For the past decade or so, there has been a certain amount of criticism of Bob Dylan for borrowing quotes and anecdotes, lifting lines from a book on the Yakuza, and re-contextualizing obscure poets. For the most part, Dylan hasn't commented on any of it—but in a new interview, he tells his critics exactly how he feels: "Wussies and pussies complain about that stuff. It's an old thing—it's part of the tradition," Dylan told Rolling Stone. "It goes way back. These are the same people that tried to pin the name Judas on me. Judas, the most hated name in human history!...All those evil motherfuckers can rot in hell."

Here's the full quote:

Oh, yeah, in folk and jazz, quotation is a rich and enriching tradition. That certainly is true. It's true for everybody, but me. There are different rules for me. And as far as Henry Timrod is concerned, have you even heard of him? Who's been reading him lately? And who's pushed him to the forefront? Who's been making you read him? And ask his descendants what they think of the hoopla. And if you think it's so easy to quote him and it can help your work, do it yourself and see how far you can get. Wussies and pussies complain about that stuff. It's an old thing - it's part of the tradition. It goes way back. These are the same people that tried to pin the name Judas on me. Judas, the most hated name in human history! If you think you've been called a bad name, try to work your way out from under that. Yeah, and for what? For playing an electric guitar? As if that is in some kind of way equitable to betraying our Lord and delivering him up to be crucified. All those evil motherfuckers can rot in hell.

The new issue of the magazine—with Dylan on the cover—comes out this Friday, but bits and pieces have already made their way online. And there are plenty of highlights, including Dylan discussing John Lennon, Bono and Bruce Springsteen; what he thought about I'm Not There and Masked And Anonymous; being picked up by New Jersey police in 2009; slavery ("If slavery had been given up in a more peaceful way, America would be far ahead today."); and about being "transfigured" around the time of his 1966 motorcycle accident.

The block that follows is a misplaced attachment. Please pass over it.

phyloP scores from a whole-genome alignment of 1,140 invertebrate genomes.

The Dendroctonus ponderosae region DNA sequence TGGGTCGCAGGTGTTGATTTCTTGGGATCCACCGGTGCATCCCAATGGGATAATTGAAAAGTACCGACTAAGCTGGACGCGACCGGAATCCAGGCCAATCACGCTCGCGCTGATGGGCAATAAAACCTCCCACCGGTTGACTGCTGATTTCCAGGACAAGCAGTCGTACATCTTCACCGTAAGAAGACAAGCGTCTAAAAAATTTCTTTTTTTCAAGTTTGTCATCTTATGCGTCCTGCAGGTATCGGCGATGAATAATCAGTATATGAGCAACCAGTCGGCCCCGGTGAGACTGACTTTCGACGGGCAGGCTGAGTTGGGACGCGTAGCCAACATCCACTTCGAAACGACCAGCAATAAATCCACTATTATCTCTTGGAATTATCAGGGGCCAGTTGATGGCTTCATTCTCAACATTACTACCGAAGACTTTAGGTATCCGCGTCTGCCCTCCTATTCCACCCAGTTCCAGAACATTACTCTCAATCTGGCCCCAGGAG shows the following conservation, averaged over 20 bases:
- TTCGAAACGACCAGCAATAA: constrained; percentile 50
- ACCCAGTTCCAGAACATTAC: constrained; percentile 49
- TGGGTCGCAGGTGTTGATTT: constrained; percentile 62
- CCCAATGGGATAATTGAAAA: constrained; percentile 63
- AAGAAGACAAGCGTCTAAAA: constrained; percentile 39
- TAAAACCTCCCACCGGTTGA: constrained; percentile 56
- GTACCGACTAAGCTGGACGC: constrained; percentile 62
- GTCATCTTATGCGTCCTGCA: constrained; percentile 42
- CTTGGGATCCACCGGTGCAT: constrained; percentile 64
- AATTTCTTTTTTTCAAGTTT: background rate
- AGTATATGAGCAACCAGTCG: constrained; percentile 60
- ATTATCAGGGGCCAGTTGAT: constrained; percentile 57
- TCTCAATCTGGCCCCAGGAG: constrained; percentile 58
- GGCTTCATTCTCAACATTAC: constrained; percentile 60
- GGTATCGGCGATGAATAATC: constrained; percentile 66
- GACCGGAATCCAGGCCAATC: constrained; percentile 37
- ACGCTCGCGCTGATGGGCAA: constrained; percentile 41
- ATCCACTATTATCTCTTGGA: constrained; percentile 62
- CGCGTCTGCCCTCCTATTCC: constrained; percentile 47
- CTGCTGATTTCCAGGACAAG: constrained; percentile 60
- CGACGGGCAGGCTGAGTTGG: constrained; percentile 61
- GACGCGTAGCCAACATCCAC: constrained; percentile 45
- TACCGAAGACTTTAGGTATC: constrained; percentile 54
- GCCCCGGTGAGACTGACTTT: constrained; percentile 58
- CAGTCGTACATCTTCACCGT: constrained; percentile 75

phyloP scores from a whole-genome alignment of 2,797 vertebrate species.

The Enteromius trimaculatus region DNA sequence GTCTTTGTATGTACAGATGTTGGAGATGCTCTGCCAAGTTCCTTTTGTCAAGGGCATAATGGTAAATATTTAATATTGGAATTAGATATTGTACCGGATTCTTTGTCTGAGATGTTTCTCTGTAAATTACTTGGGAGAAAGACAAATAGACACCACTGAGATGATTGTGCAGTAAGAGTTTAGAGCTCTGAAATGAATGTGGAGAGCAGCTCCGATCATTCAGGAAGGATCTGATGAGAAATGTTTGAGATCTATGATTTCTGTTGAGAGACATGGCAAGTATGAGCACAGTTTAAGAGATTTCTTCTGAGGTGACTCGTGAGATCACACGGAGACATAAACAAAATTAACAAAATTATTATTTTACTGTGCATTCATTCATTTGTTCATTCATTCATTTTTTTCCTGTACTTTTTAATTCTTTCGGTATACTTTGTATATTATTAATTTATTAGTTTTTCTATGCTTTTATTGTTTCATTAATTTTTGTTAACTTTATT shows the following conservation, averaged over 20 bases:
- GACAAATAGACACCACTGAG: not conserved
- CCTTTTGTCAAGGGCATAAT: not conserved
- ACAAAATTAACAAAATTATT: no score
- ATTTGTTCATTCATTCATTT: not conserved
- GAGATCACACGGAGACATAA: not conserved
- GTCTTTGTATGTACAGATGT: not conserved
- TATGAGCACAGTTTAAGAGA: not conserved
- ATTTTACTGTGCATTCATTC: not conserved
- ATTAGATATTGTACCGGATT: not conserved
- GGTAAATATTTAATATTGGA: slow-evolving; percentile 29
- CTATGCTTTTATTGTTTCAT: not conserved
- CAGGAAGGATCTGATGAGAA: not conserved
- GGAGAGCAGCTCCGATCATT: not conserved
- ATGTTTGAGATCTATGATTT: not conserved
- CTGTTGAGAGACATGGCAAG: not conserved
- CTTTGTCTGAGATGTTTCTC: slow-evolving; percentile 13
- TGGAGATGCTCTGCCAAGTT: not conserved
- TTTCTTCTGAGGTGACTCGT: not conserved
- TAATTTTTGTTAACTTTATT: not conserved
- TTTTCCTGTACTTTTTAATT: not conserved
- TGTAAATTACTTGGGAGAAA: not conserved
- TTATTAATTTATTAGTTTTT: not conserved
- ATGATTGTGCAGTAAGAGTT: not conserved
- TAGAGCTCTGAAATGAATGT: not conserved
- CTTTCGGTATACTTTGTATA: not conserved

Here are some highlights from it:

  • On Springsteen and Bono: "I love Bruce like a brother. He's a powerful performer, unlike anybody. I care about him deeply. U2 is a force to be reckoned with. Bono's energy has far reaching effects, and in some ways, he's his own tempest."

  • On I'm Not There:"All I know is they licensed about 30 of my songs for it...I thought it was all right. Do you think that the director was worried that people would understand it or not? I don't think he cared one bit. I just think he wanted to make a good movie. I thought it looked good, and those actors were incredible. "

  • On Masked & Anonymous: "Whatever vision I had for that movie, that never could've carried to the screen. When you want to make a film and you're using outside money, there's just too many people you have to listen to...I'm glad some people like it. I know people who do. There's some good performances in there. John Goodman. Isn't he great? And Jessica Lange. Everybody was really good in it, everybody expect me. Ha-ha! I had no business being in it, to tell you the truth. What's her name, Cate Blanchett, should've played the character I played. Probably would have been hit movie. "

  • On "Chronicles 2:" "I hope so, I'm always working on parts of it. The last one I did all by myself, I'm not really so sure I had a proper editor...I don't really want to say too much about that. But it's a lot of work. I don't mind writing it, but it's the rereading it and the time it takes to reread it, that for me is difficult. "

  • About his new album, Tempest: "People have a simplistic way identifying something—like mortality. Oh, like 'These songs must be about mortality, isn't Dylan an old guy? He must be thinking about that.' You know what I say to that horseshit? I say these idiots don't know what they're talking about. Go find somebody else to pick on."